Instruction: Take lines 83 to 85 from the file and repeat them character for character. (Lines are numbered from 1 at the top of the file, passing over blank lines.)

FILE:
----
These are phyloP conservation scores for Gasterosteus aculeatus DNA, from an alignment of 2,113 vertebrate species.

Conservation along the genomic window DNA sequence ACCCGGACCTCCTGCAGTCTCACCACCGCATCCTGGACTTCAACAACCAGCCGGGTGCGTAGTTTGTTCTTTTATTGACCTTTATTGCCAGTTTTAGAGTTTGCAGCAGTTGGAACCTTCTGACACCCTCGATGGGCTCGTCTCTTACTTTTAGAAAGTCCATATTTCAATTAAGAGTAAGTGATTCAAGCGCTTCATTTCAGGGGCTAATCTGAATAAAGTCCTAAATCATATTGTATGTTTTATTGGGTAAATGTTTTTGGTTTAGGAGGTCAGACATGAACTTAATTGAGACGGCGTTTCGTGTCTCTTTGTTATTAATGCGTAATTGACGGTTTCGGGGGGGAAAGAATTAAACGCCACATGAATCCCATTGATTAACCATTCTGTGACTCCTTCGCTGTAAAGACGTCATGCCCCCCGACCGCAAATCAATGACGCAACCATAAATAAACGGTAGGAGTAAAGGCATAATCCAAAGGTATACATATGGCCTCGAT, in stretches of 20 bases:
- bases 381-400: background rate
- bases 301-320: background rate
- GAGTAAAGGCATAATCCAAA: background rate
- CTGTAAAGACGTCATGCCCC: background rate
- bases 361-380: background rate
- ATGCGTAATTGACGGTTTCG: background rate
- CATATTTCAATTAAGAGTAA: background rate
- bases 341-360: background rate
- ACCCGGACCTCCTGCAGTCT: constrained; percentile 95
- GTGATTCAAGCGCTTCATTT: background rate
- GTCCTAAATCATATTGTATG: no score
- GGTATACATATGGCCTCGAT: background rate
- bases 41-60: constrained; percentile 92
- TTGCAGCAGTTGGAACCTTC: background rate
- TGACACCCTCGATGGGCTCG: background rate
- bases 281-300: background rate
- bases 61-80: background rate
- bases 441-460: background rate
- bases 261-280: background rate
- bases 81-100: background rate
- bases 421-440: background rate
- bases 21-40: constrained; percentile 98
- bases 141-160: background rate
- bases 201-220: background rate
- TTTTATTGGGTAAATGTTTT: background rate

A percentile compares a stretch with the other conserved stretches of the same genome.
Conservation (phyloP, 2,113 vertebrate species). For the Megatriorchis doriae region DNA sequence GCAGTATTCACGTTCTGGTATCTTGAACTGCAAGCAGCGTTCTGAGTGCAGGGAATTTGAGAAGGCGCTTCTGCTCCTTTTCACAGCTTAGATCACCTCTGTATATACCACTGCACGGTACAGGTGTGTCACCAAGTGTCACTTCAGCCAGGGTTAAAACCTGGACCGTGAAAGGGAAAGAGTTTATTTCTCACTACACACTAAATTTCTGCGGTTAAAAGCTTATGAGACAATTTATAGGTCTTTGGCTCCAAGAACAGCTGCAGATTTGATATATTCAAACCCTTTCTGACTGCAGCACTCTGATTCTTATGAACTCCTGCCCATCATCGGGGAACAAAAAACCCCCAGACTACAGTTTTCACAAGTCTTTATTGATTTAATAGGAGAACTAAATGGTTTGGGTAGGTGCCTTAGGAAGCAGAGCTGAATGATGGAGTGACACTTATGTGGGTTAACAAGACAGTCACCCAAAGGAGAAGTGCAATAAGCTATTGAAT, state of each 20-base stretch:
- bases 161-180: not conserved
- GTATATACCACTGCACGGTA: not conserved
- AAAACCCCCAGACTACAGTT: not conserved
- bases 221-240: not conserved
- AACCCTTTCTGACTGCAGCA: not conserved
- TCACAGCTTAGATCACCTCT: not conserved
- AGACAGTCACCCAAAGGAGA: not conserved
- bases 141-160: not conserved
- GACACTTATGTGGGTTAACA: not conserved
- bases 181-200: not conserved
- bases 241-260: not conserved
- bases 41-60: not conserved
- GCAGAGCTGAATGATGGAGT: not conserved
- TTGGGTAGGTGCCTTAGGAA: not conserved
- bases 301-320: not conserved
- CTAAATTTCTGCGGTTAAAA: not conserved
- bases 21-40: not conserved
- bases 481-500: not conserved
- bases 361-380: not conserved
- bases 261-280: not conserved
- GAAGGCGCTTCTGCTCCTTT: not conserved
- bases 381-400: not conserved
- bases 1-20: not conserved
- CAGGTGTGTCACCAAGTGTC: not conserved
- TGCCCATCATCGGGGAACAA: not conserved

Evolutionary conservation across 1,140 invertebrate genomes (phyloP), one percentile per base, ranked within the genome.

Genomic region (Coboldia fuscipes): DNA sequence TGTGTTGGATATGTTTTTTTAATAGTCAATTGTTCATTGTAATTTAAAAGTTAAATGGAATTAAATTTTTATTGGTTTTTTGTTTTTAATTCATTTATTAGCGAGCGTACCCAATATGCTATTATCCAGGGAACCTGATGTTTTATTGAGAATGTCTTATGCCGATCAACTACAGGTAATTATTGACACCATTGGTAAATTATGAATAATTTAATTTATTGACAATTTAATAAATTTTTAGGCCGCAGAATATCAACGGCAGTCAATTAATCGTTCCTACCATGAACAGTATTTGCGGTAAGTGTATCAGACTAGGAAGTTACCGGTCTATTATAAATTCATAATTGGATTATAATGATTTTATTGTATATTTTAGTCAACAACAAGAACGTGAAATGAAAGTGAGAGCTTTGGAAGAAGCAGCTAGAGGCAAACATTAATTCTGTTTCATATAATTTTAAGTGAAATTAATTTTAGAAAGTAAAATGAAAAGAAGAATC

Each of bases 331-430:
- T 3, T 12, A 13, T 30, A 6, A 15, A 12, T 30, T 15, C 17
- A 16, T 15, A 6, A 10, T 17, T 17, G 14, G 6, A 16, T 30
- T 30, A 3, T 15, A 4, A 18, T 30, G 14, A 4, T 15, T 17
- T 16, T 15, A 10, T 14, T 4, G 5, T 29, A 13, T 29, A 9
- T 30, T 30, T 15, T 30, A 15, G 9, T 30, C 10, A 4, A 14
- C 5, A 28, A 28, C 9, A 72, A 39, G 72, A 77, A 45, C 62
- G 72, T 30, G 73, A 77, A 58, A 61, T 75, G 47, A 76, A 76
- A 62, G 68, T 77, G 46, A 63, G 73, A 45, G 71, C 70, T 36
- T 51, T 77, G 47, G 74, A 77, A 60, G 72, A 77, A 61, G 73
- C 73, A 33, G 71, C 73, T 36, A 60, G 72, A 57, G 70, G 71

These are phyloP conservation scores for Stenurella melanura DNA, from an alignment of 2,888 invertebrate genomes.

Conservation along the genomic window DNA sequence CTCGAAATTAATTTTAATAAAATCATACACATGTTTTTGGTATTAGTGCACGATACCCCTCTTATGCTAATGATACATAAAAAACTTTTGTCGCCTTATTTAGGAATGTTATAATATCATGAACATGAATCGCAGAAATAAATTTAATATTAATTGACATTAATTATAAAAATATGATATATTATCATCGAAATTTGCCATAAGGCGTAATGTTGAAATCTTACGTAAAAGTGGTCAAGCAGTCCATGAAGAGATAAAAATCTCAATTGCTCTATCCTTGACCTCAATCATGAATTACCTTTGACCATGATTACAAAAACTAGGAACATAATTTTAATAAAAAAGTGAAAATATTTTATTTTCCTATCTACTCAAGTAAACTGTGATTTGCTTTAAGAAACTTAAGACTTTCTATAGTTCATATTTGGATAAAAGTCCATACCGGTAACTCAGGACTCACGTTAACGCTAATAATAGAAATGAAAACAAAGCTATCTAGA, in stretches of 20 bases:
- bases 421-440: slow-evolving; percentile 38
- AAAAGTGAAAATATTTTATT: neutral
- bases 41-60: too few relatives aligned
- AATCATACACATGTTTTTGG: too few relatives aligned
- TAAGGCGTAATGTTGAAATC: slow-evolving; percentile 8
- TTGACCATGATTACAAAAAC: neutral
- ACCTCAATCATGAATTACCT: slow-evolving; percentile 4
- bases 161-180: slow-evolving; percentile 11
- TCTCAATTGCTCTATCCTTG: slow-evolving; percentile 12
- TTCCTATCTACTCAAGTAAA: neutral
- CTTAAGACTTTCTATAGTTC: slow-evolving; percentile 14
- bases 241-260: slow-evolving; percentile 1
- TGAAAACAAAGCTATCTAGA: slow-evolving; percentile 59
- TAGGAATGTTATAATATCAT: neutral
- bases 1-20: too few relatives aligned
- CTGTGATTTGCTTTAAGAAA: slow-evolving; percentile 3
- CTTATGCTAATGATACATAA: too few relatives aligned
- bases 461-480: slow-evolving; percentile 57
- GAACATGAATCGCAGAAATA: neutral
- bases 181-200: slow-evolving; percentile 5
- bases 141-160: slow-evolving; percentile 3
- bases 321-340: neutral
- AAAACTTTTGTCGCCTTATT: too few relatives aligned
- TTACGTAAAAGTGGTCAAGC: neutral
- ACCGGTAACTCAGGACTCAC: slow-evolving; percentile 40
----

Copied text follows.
- TAGGAATGTTATAATATCAT: neutral
- bases 1-20: too few relatives aligned
- CTGTGATTTGCTTTAAGAAA: slow-evolving; percentile 3